If the reactor is provided with one or more assemblies of hollow fibres (4), the reactor can be provided with one or more chambers (6 a) and/or (11 a), connected to the flow channels (5) of the hollow fibres (4), for, respectively, collecting and feeding the second liquid phase at each assembly of hollow fibres (4), as will be described in more detail below.

The reactor according to the invention preferably contains one or more heat exchange elements (9) for supplying heat to the reaction chamber (2) and/or the substances present therein, in particular the first liquid phase. The heat exchange elements will be used in particular for supplying heat when the reaction carried out in the reactor is endothermic, or for supplying heat to accelerate the reaction. It will be clear to a person skilled in the art that a heating element known per se can also be used for this purpose.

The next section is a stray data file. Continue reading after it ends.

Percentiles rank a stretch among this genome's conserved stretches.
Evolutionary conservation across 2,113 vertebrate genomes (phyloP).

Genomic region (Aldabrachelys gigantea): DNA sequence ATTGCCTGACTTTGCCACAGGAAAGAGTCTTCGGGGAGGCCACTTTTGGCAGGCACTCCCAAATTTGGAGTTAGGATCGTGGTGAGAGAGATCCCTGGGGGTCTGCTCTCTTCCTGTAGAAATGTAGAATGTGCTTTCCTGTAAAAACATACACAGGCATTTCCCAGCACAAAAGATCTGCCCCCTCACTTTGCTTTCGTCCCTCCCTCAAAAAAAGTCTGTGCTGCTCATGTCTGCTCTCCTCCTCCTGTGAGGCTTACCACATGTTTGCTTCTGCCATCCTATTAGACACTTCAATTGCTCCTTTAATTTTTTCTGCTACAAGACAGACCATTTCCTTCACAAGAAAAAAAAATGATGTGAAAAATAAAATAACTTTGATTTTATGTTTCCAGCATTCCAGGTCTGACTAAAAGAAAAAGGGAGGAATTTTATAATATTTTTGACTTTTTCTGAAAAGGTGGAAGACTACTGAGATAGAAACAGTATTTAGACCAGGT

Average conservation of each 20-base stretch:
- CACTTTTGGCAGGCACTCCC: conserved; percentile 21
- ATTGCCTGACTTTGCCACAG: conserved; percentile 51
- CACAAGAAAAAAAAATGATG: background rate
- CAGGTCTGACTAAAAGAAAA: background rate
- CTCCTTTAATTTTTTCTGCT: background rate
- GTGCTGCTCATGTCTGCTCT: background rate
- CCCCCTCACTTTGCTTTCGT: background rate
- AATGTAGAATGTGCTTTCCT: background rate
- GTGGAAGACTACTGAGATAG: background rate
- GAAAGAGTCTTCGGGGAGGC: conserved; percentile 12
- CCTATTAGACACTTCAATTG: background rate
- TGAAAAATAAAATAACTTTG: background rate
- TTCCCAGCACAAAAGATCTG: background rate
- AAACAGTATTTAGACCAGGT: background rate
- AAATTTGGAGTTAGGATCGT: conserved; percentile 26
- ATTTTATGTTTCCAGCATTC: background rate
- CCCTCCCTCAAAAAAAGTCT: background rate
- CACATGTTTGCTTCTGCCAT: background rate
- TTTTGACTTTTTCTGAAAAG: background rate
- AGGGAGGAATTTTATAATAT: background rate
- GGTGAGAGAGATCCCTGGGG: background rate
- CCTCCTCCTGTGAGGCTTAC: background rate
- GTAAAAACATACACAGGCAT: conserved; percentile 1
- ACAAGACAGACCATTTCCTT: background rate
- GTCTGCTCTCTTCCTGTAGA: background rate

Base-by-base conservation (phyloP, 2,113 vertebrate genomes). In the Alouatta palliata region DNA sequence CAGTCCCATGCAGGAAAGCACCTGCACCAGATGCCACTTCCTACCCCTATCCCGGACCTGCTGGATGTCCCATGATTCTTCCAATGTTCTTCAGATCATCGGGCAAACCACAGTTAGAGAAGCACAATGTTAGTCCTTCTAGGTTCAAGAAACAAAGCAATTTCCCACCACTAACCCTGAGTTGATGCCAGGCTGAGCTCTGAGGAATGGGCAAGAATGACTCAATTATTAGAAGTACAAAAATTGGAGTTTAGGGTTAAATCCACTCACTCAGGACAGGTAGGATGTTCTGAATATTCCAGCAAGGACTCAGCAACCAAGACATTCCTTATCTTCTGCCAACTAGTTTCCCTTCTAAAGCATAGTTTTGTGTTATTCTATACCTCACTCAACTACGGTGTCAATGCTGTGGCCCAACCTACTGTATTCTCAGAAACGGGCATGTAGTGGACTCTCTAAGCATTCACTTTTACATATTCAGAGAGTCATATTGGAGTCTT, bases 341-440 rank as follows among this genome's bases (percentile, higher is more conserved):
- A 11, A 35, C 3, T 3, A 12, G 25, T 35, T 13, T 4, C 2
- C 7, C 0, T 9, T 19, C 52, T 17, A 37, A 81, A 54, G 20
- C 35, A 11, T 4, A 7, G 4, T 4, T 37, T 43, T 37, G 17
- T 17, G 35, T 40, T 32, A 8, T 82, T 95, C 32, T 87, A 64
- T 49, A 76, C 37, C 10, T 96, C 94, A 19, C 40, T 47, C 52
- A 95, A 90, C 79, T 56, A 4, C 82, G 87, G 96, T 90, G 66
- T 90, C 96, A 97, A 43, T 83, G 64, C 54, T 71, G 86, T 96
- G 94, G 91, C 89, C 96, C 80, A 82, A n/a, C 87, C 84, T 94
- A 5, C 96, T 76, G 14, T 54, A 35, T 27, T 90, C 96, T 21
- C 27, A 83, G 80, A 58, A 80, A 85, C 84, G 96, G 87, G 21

The heat exchange element (9) can also be used for removing heat of reaction, in particular when the reaction carried out in the reactor is exothermic. In this way it is possible to control the temperature in the reactor and/or to prevent the temperature in the reactor, or the temperature of one of the phases present in the reactor, from (locally) becoming too high.

It will therefore be clear to a person skilled in the art that for the practical implementation of the invention it is preferable to provide the reactor with heat exchange elements such that the same elements can be used both for supplying heat to and for removing heat from the reactor, as desired.